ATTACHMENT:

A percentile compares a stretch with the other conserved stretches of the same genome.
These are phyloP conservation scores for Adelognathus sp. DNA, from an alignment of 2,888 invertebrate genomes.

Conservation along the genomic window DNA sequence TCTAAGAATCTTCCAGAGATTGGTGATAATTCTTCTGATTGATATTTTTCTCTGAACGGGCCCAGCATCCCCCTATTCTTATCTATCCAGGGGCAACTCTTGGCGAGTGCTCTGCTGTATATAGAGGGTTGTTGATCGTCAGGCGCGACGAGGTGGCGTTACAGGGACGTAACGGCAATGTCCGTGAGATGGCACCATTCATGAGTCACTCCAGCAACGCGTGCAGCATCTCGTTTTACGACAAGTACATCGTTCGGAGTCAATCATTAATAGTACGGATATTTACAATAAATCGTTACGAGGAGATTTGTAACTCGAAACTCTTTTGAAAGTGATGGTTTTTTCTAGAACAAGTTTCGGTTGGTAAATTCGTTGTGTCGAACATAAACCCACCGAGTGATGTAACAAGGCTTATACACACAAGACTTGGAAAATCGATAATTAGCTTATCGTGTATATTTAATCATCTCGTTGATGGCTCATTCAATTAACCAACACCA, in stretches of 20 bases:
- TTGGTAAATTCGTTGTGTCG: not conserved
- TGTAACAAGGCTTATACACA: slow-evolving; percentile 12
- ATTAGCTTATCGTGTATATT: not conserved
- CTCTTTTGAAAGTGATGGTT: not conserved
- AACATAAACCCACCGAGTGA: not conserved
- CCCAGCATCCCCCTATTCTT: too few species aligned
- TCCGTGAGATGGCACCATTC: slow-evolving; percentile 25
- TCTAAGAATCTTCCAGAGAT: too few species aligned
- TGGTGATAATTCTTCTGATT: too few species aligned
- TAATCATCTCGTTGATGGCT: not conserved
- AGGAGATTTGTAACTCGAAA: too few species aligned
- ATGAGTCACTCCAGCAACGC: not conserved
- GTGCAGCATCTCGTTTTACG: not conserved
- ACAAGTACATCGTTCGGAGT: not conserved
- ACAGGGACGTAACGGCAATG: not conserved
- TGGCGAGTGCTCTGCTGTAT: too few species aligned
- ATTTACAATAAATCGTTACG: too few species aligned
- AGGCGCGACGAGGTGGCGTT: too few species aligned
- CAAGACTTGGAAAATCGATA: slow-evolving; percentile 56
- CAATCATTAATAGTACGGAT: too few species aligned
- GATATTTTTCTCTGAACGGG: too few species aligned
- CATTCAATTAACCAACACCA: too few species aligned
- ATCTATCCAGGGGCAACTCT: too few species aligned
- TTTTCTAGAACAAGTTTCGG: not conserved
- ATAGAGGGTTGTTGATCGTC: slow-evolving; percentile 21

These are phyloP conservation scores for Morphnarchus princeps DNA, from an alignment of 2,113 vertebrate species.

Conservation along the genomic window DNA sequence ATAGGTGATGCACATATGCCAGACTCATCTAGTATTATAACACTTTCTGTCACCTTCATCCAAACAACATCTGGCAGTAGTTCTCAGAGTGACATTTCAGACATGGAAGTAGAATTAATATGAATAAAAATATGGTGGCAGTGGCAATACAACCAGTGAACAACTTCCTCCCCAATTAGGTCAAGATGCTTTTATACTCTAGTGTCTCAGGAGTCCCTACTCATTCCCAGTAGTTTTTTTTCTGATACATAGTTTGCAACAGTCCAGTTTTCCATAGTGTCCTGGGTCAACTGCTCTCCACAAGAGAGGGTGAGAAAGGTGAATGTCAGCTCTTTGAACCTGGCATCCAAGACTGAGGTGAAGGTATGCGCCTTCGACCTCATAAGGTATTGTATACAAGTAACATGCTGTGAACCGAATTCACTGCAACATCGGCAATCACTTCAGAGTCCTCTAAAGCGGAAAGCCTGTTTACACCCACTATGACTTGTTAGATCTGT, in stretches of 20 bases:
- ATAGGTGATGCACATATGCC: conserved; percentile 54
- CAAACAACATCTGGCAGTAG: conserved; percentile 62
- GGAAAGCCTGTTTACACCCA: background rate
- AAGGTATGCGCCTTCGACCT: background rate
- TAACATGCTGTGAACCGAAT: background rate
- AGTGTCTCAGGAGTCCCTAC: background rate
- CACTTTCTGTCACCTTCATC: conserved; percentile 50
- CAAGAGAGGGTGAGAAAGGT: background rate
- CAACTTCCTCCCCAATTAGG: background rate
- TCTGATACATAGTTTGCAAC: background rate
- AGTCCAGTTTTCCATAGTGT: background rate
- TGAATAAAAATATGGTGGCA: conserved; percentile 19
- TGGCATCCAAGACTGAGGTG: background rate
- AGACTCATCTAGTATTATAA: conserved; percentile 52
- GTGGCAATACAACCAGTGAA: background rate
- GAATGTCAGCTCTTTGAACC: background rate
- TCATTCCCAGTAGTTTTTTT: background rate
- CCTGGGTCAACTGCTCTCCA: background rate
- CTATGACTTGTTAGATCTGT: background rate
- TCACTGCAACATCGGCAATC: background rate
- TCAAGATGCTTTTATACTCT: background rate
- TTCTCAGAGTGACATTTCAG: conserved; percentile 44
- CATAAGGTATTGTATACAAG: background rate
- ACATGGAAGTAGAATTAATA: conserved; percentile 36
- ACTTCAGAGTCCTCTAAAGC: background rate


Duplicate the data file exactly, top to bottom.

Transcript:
A percentile compares a stretch with the other conserved stretches of the same genome.
These are phyloP conservation scores for Adelognathus sp. DNA, from an alignment of 2,888 invertebrate genomes.

Conservation along the genomic window DNA sequence TCTAAGAATCTTCCAGAGATTGGTGATAATTCTTCTGATTGATATTTTTCTCTGAACGGGCCCAGCATCCCCCTATTCTTATCTATCCAGGGGCAACTCTTGGCGAGTGCTCTGCTGTATATAGAGGGTTGTTGATCGTCAGGCGCGACGAGGTGGCGTTACAGGGACGTAACGGCAATGTCCGTGAGATGGCACCATTCATGAGTCACTCCAGCAACGCGTGCAGCATCTCGTTTTACGACAAGTACATCGTTCGGAGTCAATCATTAATAGTACGGATATTTACAATAAATCGTTACGAGGAGATTTGTAACTCGAAACTCTTTTGAAAGTGATGGTTTTTTCTAGAACAAGTTTCGGTTGGTAAATTCGTTGTGTCGAACATAAACCCACCGAGTGATGTAACAAGGCTTATACACACAAGACTTGGAAAATCGATAATTAGCTTATCGTGTATATTTAATCATCTCGTTGATGGCTCATTCAATTAACCAACACCA, in stretches of 20 bases:
- TTGGTAAATTCGTTGTGTCG: not conserved
- TGTAACAAGGCTTATACACA: slow-evolving; percentile 12
- ATTAGCTTATCGTGTATATT: not conserved
- CTCTTTTGAAAGTGATGGTT: not conserved
- AACATAAACCCACCGAGTGA: not conserved
- CCCAGCATCCCCCTATTCTT: too few species aligned
- TCCGTGAGATGGCACCATTC: slow-evolving; percentile 25
- TCTAAGAATCTTCCAGAGAT: too few species aligned
- TGGTGATAATTCTTCTGATT: too few species aligned
- TAATCATCTCGTTGATGGCT: not conserved
- AGGAGATTTGTAACTCGAAA: too few species aligned
- ATGAGTCACTCCAGCAACGC: not conserved
- GTGCAGCATCTCGTTTTACG: not conserved
- ACAAGTACATCGTTCGGAGT: not conserved
- ACAGGGACGTAACGGCAATG: not conserved
- TGGCGAGTGCTCTGCTGTAT: too few species aligned
- ATTTACAATAAATCGTTACG: too few species aligned
- AGGCGCGACGAGGTGGCGTT: too few species aligned
- CAAGACTTGGAAAATCGATA: slow-evolving; percentile 56
- CAATCATTAATAGTACGGAT: too few species aligned
- GATATTTTTCTCTGAACGGG: too few species aligned
- CATTCAATTAACCAACACCA: too few species aligned
- ATCTATCCAGGGGCAACTCT: too few species aligned
- TTTTCTAGAACAAGTTTCGG: not conserved
- ATAGAGGGTTGTTGATCGTC: slow-evolving; percentile 21

These are phyloP conservation scores for Morphnarchus princeps DNA, from an alignment of 2,113 vertebrate species.

Conservation along the genomic window DNA sequence ATAGGTGATGCACATATGCCAGACTCATCTAGTATTATAACACTTTCTGTCACCTTCATCCAAACAACATCTGGCAGTAGTTCTCAGAGTGACATTTCAGACATGGAAGTAGAATTAATATGAATAAAAATATGGTGGCAGTGGCAATACAACCAGTGAACAACTTCCTCCCCAATTAGGTCAAGATGCTTTTATACTCTAGTGTCTCAGGAGTCCCTACTCATTCCCAGTAGTTTTTTTTCTGATACATAGTTTGCAACAGTCCAGTTTTCCATAGTGTCCTGGGTCAACTGCTCTCCACAAGAGAGGGTGAGAAAGGTGAATGTCAGCTCTTTGAACCTGGCATCCAAGACTGAGGTGAAGGTATGCGCCTTCGACCTCATAAGGTATTGTATACAAGTAACATGCTGTGAACCGAATTCACTGCAACATCGGCAATCACTTCAGAGTCCTCTAAAGCGGAAAGCCTGTTTACACCCACTATGACTTGTTAGATCTGT, in stretches of 20 bases:
- ATAGGTGATGCACATATGCC: conserved; percentile 54
- CAAACAACATCTGGCAGTAG: conserved; percentile 62
- GGAAAGCCTGTTTACACCCA: background rate
- AAGGTATGCGCCTTCGACCT: background rate
- TAACATGCTGTGAACCGAAT: background rate
- AGTGTCTCAGGAGTCCCTAC: background rate
- CACTTTCTGTCACCTTCATC: conserved; percentile 50
- CAAGAGAGGGTGAGAAAGGT: background rate
- CAACTTCCTCCCCAATTAGG: background rate
- TCTGATACATAGTTTGCAAC: background rate
- AGTCCAGTTTTCCATAGTGT: background rate
- TGAATAAAAATATGGTGGCA: conserved; percentile 19
- TGGCATCCAAGACTGAGGTG: background rate
- AGACTCATCTAGTATTATAA: conserved; percentile 52
- GTGGCAATACAACCAGTGAA: background rate
- GAATGTCAGCTCTTTGAACC: background rate
- TCATTCCCAGTAGTTTTTTT: background rate
- CCTGGGTCAACTGCTCTCCA: background rate
- CTATGACTTGTTAGATCTGT: background rate
- TCACTGCAACATCGGCAATC: background rate
- TCAAGATGCTTTTATACTCT: background rate
- TTCTCAGAGTGACATTTCAG: conserved; percentile 44
- CATAAGGTATTGTATACAAG: background rate
- ACATGGAAGTAGAATTAATA: conserved; percentile 36
- ACTTCAGAGTCCTCTAAAGC: background rate